Chief Medical Officer Denies Clinics Administered COVID-19 Vaccines to Ineligible Clients, Unless They ‘Abuse Our Trust’

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One Medical CEO Amir Dan Rubin denied that his chain of tech-enabled medical clinics had knowingly allowed ineligible customers to receive the COVID-19 vaccine on Thursday, following reports that regulators had halted distribution. from the vaccine to the clinics. “We strongly reject these serious mischaracterizations. Any claim that we widely and knowingly ignore eligibility guidelines is untrue and contradicts our actual approach, ”Rubin said in response to an analyst’s first question on Thursday’s earnings call for the parent company. from One Medical, 1Life Healthcare Inc. ONEM, -6.38%.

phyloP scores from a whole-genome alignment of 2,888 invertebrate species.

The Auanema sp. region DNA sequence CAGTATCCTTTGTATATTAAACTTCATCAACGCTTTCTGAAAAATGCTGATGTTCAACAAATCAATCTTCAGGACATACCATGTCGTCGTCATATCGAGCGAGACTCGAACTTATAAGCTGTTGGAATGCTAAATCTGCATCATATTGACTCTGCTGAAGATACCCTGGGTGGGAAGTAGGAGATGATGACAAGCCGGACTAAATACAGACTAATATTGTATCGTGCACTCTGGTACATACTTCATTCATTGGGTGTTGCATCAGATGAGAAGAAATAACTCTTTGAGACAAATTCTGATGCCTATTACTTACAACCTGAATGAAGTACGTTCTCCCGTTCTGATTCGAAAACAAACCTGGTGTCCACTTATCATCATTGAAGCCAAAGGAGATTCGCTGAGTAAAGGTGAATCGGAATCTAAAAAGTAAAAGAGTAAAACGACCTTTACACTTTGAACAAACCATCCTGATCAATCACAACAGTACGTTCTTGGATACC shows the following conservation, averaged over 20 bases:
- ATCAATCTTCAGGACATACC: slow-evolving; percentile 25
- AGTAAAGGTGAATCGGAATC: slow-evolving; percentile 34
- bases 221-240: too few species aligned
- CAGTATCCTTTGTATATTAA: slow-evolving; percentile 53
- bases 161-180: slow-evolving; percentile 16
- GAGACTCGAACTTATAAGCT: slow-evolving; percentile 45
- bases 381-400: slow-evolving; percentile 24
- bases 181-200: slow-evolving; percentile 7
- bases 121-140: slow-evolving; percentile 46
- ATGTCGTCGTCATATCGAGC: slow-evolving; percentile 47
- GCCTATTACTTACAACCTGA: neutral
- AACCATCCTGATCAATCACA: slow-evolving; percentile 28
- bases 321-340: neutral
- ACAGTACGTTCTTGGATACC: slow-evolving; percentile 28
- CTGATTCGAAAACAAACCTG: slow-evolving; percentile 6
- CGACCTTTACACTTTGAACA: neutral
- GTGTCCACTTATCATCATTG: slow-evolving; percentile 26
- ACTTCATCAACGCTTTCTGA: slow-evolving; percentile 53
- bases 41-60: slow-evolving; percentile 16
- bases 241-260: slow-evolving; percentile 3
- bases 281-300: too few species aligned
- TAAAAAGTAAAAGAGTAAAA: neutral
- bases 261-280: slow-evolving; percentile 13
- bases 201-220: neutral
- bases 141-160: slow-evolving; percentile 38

National Public Radio reported Wednesday that employees tried to warn the company that ineligible patients were receiving the vaccines on the West Coast and were ignored, after two employees told a Forbes reporter earlier this month that the Ineligible clients in California were receiving vaccinations. NPR reported that Washington state had halted vaccine distributions to clinics, and the San Francisco Chronicle reported that regulators had done the same in the Bay Area, recalling thousands of doses of vaccines that had already been distributed to clinics. clinics in the company’s hometown of San Francisco. For More Information: San Francisco reportedly cuts COVID vaccine doses to One Medical Rubin listed at least four eligibility “checkpoints” in One Medical’s vaccination process in Thursday’s conference call, noting that Eligibility requirements may vary between states and counties, including the difference in neighboring counties’ standards. “However, it is still possible that some people have misrepresented themselves, abused our trust, or booked outside of their county’s specific eligibility criteria, perhaps even if they were eligible in another adjacent county,” he said. . “But, in short, we believe that these articles are an erroneous description of our outstanding work.” One Medical offers primary care clinics and online medical services for flat annual fees, primarily targeting urban areas and working-age professionals. It has signed up large corporate clients, including Alphabet Inc.’s Google GOOGL, -3.26% GOOG, -3.05%, an investor in the business that has accounted for 10% of One Medical’s revenue in the past and has One Medical clinics in some of their offices. One Medical’s parent company went public in January 2020 at a price of $ 14 a share, and has at times quadrupled that price on public markets. The stock has fallen for four consecutive sessions, a total drop of 14.2%, to $ 48.60, giving the company a market capitalization of nearly $ 7 billion. A Medical IPO: 5 Things You Need to Know About Primary Care Startup 1Life reported Thursday afternoon that it ended 2020 with more than half a million clients, growing 30% from the end of 2019. Revenue grew 37, 6% to $ 380 million for the entire year. , but the losses grew faster, 66.5%, to $ 89.4 million. Rubin continued to sell investors and analysts the One Medical vaccination opportunity in the earnings presentation, including positive mentions of its role in San Francisco in an investor presentation published Thursday. “While it is early in the launch of the vaccine, once vaccine eligibility opens to broader populations, we believe that our multimodal service model positions us well to continue supporting our communities, our members, and our client employees. Rubin said.